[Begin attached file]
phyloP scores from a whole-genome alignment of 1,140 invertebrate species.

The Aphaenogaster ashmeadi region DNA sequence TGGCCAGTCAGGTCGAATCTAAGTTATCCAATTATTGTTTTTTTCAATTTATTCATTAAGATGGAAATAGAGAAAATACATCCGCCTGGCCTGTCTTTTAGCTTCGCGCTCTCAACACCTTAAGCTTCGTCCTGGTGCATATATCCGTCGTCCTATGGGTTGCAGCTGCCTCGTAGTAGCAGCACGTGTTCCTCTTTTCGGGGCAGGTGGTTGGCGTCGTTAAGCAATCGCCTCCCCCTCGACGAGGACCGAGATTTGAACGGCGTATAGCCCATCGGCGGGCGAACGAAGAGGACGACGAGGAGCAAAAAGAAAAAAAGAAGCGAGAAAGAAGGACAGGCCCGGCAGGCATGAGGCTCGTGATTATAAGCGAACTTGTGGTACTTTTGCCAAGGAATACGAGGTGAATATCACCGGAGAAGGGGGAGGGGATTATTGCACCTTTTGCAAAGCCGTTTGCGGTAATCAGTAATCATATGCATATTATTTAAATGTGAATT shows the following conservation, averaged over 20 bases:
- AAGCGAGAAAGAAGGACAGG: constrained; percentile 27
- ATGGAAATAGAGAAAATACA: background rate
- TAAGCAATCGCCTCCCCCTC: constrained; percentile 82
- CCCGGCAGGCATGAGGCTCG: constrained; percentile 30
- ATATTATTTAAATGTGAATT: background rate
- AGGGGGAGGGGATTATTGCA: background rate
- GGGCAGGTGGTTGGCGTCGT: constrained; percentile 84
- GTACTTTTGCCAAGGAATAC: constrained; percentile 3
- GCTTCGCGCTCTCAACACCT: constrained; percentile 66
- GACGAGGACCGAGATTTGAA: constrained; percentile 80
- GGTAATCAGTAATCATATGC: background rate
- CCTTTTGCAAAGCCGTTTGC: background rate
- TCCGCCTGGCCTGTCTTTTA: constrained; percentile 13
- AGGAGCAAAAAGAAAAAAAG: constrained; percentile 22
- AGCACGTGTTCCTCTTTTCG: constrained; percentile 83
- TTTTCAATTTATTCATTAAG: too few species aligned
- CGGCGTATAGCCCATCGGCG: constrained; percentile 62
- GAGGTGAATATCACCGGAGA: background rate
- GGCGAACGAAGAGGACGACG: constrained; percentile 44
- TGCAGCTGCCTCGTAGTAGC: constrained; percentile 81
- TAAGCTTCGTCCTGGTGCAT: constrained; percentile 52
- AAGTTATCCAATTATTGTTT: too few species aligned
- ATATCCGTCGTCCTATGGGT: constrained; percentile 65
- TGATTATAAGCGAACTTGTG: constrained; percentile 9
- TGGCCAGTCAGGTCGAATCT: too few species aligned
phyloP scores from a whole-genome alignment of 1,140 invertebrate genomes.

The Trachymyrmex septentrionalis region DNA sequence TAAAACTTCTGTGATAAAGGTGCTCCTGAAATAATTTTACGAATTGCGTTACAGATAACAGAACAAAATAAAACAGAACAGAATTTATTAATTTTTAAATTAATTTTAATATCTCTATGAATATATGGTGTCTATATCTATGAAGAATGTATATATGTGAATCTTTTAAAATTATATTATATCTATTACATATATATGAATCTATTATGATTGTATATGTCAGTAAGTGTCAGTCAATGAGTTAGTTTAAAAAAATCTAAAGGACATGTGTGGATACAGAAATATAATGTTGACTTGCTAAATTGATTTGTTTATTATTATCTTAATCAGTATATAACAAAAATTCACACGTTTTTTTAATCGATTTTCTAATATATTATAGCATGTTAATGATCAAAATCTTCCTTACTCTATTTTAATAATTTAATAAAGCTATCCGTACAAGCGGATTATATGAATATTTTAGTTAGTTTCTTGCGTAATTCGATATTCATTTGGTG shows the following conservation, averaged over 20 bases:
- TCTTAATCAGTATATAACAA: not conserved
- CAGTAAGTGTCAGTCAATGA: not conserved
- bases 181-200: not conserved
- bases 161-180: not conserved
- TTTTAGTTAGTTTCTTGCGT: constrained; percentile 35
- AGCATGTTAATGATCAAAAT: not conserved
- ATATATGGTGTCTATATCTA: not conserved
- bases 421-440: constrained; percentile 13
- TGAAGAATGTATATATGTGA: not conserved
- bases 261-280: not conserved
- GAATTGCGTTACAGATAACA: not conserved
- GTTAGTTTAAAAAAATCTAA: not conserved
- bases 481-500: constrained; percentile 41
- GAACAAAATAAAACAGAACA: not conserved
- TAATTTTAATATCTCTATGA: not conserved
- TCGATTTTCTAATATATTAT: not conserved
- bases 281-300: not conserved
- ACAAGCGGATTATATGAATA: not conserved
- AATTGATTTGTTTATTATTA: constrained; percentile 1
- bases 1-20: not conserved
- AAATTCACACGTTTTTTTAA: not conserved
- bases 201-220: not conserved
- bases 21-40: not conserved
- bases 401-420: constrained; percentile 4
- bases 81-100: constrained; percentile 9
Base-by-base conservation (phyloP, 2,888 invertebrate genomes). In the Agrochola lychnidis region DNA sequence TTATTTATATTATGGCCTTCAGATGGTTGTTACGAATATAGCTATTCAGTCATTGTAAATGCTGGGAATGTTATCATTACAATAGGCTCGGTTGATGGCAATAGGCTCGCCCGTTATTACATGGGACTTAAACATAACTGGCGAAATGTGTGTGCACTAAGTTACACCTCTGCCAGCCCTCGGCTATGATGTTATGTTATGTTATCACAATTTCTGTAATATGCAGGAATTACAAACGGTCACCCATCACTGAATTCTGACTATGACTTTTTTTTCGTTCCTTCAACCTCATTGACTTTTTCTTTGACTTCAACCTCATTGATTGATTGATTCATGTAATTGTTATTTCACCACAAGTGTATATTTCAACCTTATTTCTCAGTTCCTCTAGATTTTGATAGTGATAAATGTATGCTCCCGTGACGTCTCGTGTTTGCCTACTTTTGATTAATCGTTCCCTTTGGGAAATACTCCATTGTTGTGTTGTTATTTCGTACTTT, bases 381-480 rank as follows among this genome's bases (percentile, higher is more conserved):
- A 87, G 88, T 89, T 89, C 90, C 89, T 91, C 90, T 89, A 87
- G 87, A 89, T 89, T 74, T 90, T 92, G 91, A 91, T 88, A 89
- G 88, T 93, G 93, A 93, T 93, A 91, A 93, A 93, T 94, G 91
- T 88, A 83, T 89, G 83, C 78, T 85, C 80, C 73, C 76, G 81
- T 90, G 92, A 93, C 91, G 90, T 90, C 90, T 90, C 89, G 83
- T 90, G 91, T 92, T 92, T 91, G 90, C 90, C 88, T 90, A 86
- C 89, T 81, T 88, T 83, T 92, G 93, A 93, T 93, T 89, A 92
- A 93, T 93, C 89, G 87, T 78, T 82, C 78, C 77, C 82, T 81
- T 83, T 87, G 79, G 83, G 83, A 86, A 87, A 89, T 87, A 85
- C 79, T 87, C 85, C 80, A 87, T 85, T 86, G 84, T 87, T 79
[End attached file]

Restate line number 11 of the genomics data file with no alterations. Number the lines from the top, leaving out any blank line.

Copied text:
- GCTTCGCGCTCTCAACACCT: constrained; percentile 66